Six Flags Magic Mountain, in Santa Clarita, is in the middle of the latest California wildfire, dubbed the Sky Fire, and guests on Sunday were temporarily trapped.
TMZ says that smoke and flames were lapping at the amusement park, causing understandable panic among the guests who weren’t able to leave the park and adjacent water park, Hurricane Harbor. Many patrons caught the flames and smoke on their phones, and posted the videos on social media, where the rides, including the roller coasters, could still be seen running in the background.
One guest who was on the park’s biggest roller coaster, Goliath, took a video while going up the tracks with smoke billowing in the background, which looked scary and ominous.
TMZ says that, initially, authorities tried to evacuate the guests, but then they were told to find a safe place within the park.
“According to authorities, the fire has burned up to 50 acres and is 20 percent contained as of about 3 p.m. PT. At first, guests were being evacuated… but were eventually told to bunker down in the park as all the exit roads nearby were closed for the time being.”
Shortly afterward, people were allowed to leave, and fled en masse.
While there were luckily no injuries, it is surprising that the park says it will reopen on Monday.
The Los Angeles Times says that Melanie Flores, a supervising dispatcher for the Los Angeles County Fire Department, says that Six Flags Magic Mountain decided to evacuate themselves without the go-ahead from the fire department. She said that Magic Mountain was evacuating, but they did it on their own and were not told to do it.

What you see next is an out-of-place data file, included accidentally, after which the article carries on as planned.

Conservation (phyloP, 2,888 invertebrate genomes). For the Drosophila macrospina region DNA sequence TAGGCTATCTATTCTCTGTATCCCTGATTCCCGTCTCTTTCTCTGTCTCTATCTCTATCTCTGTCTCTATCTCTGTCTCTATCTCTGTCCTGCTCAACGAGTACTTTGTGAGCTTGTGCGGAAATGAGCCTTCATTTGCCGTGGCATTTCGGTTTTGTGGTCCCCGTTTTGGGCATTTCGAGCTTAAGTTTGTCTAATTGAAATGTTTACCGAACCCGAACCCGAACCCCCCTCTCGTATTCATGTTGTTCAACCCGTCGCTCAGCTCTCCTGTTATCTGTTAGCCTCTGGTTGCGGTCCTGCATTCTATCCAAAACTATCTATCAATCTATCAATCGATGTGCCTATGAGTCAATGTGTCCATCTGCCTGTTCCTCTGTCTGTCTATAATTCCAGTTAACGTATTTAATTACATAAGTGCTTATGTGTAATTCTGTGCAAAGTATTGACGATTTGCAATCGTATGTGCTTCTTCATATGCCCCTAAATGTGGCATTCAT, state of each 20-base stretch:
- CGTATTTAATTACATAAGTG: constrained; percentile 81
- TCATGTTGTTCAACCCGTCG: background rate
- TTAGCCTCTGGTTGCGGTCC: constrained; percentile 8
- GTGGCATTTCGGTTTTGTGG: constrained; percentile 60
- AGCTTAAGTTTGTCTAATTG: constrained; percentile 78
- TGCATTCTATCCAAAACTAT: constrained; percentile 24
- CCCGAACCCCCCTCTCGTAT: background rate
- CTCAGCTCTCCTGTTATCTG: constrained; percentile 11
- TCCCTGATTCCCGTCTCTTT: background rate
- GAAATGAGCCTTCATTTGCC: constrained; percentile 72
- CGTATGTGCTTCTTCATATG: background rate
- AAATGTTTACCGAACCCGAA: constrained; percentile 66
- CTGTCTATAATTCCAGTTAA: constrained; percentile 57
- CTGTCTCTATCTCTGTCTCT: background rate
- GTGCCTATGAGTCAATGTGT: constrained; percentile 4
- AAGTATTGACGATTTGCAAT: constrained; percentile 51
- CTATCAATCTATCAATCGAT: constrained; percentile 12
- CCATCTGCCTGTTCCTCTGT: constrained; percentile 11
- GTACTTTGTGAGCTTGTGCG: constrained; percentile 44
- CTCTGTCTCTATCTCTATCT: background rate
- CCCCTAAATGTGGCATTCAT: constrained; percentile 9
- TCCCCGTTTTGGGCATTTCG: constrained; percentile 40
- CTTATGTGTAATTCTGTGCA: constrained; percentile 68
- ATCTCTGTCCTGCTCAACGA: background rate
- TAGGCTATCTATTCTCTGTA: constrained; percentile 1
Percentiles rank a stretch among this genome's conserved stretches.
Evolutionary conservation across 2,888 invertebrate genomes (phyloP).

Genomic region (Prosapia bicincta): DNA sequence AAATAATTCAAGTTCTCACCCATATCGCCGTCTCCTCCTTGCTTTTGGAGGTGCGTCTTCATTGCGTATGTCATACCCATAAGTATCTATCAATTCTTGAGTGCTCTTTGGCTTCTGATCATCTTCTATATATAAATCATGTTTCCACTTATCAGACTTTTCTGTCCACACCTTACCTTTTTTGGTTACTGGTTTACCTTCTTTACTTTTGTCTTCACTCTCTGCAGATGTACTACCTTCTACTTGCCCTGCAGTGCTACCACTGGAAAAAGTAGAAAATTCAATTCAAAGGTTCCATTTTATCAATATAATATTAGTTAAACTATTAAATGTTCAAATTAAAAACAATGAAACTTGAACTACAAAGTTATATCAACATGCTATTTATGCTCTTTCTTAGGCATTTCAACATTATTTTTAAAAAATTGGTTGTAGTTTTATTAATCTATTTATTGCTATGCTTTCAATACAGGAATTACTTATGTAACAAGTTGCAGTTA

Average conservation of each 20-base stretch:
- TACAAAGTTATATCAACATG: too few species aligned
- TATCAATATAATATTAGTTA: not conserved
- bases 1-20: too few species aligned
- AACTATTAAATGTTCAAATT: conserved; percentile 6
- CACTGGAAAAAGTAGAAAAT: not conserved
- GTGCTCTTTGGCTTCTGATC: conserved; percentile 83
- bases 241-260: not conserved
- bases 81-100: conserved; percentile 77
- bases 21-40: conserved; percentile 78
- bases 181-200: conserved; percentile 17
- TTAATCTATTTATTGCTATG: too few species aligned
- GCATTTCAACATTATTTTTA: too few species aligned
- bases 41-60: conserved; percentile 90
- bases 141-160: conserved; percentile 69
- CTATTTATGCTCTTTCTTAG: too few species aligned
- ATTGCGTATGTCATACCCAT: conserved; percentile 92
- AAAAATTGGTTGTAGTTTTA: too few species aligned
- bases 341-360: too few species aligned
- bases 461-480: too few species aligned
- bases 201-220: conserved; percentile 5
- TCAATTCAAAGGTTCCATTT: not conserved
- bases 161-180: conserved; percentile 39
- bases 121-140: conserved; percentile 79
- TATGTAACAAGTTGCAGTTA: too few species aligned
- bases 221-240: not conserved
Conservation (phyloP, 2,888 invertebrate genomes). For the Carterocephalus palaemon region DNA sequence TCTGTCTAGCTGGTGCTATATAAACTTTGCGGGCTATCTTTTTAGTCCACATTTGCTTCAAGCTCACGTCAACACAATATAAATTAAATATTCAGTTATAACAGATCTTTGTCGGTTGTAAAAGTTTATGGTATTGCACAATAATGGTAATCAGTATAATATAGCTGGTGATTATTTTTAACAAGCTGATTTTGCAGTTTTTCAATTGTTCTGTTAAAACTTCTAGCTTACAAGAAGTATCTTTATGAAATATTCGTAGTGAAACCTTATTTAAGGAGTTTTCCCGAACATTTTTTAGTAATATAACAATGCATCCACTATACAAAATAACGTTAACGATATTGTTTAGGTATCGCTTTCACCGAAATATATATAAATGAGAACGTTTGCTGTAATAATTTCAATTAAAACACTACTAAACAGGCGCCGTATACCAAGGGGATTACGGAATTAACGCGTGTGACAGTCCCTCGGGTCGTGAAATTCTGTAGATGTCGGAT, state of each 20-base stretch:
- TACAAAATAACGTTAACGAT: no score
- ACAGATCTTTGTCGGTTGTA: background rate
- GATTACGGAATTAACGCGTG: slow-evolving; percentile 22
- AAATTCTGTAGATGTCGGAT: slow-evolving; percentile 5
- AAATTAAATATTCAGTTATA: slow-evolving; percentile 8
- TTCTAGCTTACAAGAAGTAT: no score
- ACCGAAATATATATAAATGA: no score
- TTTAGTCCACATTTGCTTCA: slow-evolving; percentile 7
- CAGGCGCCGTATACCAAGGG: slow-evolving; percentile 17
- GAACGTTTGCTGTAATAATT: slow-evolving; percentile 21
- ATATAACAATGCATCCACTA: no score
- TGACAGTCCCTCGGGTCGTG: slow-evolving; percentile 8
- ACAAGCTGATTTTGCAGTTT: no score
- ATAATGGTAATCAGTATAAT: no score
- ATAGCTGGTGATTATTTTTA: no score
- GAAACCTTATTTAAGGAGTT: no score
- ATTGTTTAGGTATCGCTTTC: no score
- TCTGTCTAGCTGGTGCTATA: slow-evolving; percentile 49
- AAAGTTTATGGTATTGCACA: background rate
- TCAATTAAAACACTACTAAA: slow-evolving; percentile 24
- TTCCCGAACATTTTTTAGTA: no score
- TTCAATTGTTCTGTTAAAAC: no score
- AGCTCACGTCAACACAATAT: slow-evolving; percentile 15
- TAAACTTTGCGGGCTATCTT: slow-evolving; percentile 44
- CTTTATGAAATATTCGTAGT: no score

Kathy Hoxsie, a meteorologist at the National Weather Service in Oxnard, says that Sunday was the first heat wave of the season, and warned that things won’t be much better on Monday, so people should be aware of the continued risks.
“Monday will also be on the warm and dry side — maybe a degree or two warmer in the San Fernando Valley. And by Tuesday, we’re going to be looking at temperatures in the low 100s in the Antelope Valley and Santa Clarita Valley,” Hoxsie said.
WLS-TV says that the Sky Fire broke out between Old Lane and Skyview Lane near the Six Flags entrance, but by the late afternoon local time, it was 20 percent contained. Park employee Richard Waldron says he was working at the entry gate, and the smoke kept getting thicker.
“It became a respiratory issue. There was ash falling around,” he said.